While all three of these approaches have proved valuable in addressing business pain on the surface, these strategies have also failed to address the true root cause (business / IT wedge) and in many cases have only exasperated the problem by overlooking it altogether as vendors continue sell the business “ready to go” applications to help remove their dependence from IT. It’s almost as if organizations are looking externally to companies for quick app functionality much like we look to the app store to fill small pockets of functionality in our daily lives. In our personal life as in business, these apps offer quick ways to fill gaps / add new functionality but unfortunately often act in their own silos and don’t typically integrate or automate with other apps.
All that said, when it comes to RPA, approach #3 above has the best opportunity to address the root cause here but only if we realign our expectations about who (people) and how (process) and what (technology) we leverage to support those low-code / no-code platforms
The argument here is not against low code/no code development platforms, quite the opposite. Low/No Code development is exactly where we need to continue to focus when it comes to filling the need for speed and agility in software development. But as things stand now and into the future, selling these platforms to the business under the false pretense of increased speed and IT independence contributes further to this IT / Business wedge and has proven to directly impact an organization’s time to scale for RPA.
This need for speed and agility in technology is not an IT problem despite what you may hear. Whatever the technology, CRM or RPA or ERP, no matter how “simple” they may look or actually be, if you want disruption, if you want enterprise transformation, if you want scale… you have to address all three change elements (people, process and technology) to make it work. A recent study by McKinsey & Company finds that “successful automation efforts tend to involve IT early.”
Yes, cliché but accurate and look no further than Amazon who delivers a new software to production every 11.6 seconds. If that’s not speed and agility, I don’t know what is and not a result achieved by giving “the business” low code development tools (reference Dev Ops article). Instead, Amazon has addressed the cause by reengineering who they hire (people) and how they develop software (process) supported by updated SDLC methodologies (Design Thinking and Agile) and what new technologies (Low/No Code and DevOps) they use to be able to deliver @ speed with flexibility in a collaborative IT and Business environment. A cause vs symptom approach to removing the traditional wedge many organizations still deal with hindering them from achieving this new world order of rapid and collaborative application development.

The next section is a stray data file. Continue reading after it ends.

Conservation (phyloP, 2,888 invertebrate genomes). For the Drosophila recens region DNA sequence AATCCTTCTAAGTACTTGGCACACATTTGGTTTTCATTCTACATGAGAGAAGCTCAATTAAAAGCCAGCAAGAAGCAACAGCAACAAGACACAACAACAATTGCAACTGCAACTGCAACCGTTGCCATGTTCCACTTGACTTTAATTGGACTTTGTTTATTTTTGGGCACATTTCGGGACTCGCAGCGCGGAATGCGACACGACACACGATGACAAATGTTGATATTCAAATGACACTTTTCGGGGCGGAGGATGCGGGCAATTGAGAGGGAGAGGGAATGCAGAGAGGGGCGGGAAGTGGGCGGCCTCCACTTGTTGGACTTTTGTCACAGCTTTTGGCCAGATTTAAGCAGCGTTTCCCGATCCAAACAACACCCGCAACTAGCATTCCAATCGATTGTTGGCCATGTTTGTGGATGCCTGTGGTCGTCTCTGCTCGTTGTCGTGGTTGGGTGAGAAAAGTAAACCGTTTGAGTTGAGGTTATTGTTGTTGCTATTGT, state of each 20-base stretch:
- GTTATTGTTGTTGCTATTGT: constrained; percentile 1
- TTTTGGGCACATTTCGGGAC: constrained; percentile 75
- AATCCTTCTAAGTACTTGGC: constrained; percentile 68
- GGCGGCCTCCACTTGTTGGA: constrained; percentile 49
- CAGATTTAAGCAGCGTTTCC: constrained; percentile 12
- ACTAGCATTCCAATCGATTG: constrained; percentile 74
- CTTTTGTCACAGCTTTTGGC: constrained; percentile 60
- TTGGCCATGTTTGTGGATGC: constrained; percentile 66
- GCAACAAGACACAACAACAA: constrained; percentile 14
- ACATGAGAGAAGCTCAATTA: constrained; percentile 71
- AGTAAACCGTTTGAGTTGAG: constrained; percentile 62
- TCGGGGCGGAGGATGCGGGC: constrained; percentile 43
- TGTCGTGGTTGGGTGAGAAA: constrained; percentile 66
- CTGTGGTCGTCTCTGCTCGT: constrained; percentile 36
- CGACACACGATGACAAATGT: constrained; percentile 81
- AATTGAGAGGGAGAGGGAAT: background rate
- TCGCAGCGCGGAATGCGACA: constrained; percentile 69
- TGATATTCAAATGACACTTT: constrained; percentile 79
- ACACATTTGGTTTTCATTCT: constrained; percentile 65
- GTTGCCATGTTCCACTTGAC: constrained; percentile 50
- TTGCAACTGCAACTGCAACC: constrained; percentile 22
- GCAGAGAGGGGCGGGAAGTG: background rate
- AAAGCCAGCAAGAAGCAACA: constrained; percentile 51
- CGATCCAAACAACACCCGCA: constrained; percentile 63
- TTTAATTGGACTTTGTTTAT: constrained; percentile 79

So, if ease of use platforms for the business is just providing a short-term fix for the business, how should we think about this instead? Thankfully, as vendors have pushed their development teams to provide an ease of use platform, what this has done is created a better development tool for IT. In other words, while adapting their solutions to be more “business friendly” the biggest beneficiaries are not going to be the intended recipients of this approach but rather the IT developers themselves. That’s right, by building tools for the business, a more popular biproduct of this approach has created a faster way for IT to develop software. In addition to these low code / no code platforms driving development speed, we continue to see the rebirth of once hip software development methodologies like Agile, Dev Ops, and Design Thinking… upgrades in the processes and technology that supports software development to further enhance the speed, flexibility but more importantly are all centered around this idea of collaborative development. Check out these companies as an example of exemplifying the possibilities of DevOps.
About the author Scott Merritt is a passionate advocate of “Responsible RPA” having spent the last 15 years embedded in the process optimization and RPA space performing over 100 process automation assessments and supporting over 50 RPA implementations. As Global Head of Automation for Uniphore, Scott leads the go-to-market strategy for their automation portfolio and works as a trusted advisor for customers and prospects actively pursuing a digital transformation strategy. Scott has 20+ years’ experience in enterprise technology, serving in consulting, sales and sales leadership roles and carries with him a Lean Six Sigma Black Belt which he acquired earlier in his career during his tenure at Cardinal Health.